This sermon was written for my ordination classes and we each were given a book of the Bible to preach a sermon from. I was the lucky one who was given Revelations. And while it is addresses specifically to ministers and I will re-preach this sermon again, I think it's worth reading. As I had never preached from Revelations before, I had a lot of trouble developing this sermon. When I re- write and re-preach it, I will post it, so you will be able to see the changes I made.

Rev 3:14-16 "To the angel of the church in Laodicea write: These are the words of the Amen, the faithful and true witness, the ruler of God's creation. I know your deeds, that you are neither cold nor hot. I wish you were either one or the other! So, because you are lukewarm-- neither hot nor cold-- I am about to spit you out of my mouth.

Taking A Stand For God


One of the problems that a lot of Christians have when it comes to discussing theology and scripture is that there is so much room for interpretation. Five different people can read the same exact scripture and come up with five different meanings behind the scripture. Which in turns creates some interesting situations when people are coming together and trying to study the Word of God.

But in addition to studying scripture, a lot of people are rather wishy-washy when it comes to dealing with God and with Jesus and with their stance on being a Christian. They are what we call, "middle- of-the-road" Christians. These are the people who have no definitive stance on what their lives should be as Christians, or the Bible. They are okay with whatever the other person has to say. They don't argue a point, even if they know the point is wrong, because somewhere in the back of their mind, they are afraid that maybe, the thought is right.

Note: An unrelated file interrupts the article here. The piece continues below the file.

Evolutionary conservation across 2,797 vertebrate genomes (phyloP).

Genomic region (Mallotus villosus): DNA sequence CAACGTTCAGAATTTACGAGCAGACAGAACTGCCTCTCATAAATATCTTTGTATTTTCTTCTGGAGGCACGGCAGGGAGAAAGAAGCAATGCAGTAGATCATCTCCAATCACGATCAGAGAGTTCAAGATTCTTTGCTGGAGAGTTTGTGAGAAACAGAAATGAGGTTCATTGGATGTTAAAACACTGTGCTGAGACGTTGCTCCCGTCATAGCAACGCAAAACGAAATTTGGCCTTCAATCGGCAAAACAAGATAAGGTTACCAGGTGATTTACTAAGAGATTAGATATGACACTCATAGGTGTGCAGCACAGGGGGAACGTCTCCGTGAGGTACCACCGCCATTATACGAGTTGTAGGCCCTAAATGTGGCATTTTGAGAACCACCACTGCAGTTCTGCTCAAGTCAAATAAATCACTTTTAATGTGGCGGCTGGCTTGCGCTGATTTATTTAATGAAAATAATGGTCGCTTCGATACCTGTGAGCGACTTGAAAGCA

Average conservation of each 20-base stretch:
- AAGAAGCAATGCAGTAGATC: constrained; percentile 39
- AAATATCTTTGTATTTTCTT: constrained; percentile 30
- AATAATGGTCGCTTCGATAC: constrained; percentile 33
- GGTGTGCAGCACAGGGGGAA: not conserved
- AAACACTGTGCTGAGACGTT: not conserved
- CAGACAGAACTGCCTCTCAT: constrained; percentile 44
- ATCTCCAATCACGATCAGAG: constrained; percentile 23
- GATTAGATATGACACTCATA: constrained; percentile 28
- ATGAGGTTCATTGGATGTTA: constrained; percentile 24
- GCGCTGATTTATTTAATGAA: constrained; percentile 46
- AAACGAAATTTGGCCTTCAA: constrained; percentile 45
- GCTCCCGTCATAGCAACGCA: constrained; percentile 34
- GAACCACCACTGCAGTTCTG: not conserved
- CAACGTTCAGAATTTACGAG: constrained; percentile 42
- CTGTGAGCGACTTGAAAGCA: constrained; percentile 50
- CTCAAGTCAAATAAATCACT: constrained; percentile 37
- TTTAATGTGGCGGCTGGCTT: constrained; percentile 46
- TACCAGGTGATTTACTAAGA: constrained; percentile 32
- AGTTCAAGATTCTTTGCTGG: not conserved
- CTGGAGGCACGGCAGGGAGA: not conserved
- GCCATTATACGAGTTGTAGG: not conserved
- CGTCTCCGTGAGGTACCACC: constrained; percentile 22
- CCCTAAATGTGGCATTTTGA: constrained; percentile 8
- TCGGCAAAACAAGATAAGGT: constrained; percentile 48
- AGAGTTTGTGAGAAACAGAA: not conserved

This is dangerous ground for a lot of Christians, because it leaves them open to some really weird interpretations of scripture. Because let's face it, no matter how nice we try to be, no matter how politically correct we may wish to be, some people are just wrong. Dead wrong. They are wrong about their views on scripture, they quote things in a manner which are totally opposite the flow of scripture. And if you challenge them, they may end it with, "well, that's my opinion."

The scripture that was read speaks directly to the issue of wishy-washy Christians. Jesus is telling John to tell the people of Laodicea that Jesus is aware of their works, as he has been keeping his eye on them, as well as the other churches. And that they were neither hot nor cold. Or, to put it another way, they were neither excited or blase about the church. And because of this, Jesus, wishing they would be one way or another, is about to, as He said "spit them out of my mouth."

What Jesus is saying is that it is important to take a stand, to be on one side of the fence, to be consistent in your faith. Jesus seems to be telling us that taking a laissez-faire attitude towards the church and towards Him is not sufficient. This will cause Jesus to spit you out of his mouth.

Dr. King once quote a philosopher who said "A man who will stand for nothing will fall for anything." And in today's climate of political correctness, the society that wants everyone to feel good and doesn't want to hurt anyone's feelings, it is easier to be a middle of the road Christian than to be someone who takes a position and sticks to it.

But a lot of us want to be popular and want to be liked, especially in the ministry. We figure it is easier to get programs done and accomplished if our congregation has good feelings towards us. We figure that in order to be the most effective, we must ensure that we don't offend people, lest our ministry be negatively affected.